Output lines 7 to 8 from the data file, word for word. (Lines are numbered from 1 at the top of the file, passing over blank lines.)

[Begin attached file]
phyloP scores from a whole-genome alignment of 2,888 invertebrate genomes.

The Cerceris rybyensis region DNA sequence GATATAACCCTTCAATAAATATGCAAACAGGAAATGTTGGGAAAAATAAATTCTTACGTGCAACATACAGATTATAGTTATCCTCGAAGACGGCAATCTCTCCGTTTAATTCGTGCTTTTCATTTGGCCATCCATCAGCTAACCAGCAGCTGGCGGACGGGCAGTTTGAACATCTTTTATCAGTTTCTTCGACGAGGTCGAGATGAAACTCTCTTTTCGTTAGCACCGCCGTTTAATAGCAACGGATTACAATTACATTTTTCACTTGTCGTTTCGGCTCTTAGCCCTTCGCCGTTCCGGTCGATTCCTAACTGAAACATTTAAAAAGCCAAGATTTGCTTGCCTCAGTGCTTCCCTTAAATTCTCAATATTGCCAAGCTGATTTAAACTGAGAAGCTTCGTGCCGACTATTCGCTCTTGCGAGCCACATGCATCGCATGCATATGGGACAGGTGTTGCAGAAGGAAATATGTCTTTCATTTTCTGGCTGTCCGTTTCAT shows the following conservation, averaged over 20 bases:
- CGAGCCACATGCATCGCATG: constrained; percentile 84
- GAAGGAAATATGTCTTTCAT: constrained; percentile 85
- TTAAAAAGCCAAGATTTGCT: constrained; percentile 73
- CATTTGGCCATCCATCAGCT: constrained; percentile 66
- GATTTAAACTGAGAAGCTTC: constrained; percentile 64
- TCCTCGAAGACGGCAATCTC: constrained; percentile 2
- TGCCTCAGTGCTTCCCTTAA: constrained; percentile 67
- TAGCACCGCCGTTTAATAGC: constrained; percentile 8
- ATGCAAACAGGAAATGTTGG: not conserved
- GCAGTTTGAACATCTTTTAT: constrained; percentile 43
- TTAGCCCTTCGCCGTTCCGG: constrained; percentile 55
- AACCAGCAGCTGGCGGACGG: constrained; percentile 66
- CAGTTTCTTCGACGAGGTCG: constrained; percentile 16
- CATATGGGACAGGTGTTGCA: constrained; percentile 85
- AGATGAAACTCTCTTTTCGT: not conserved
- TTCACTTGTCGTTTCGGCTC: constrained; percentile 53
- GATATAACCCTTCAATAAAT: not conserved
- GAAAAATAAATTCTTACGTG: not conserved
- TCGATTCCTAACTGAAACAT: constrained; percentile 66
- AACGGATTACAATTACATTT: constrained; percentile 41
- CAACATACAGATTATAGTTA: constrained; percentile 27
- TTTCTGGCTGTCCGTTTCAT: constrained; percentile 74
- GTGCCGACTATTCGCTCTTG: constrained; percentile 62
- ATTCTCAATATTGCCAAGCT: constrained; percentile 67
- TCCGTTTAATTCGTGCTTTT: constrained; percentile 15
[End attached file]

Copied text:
- GATTTAAACTGAGAAGCTTC: constrained; percentile 64
- TCCTCGAAGACGGCAATCTC: constrained; percentile 2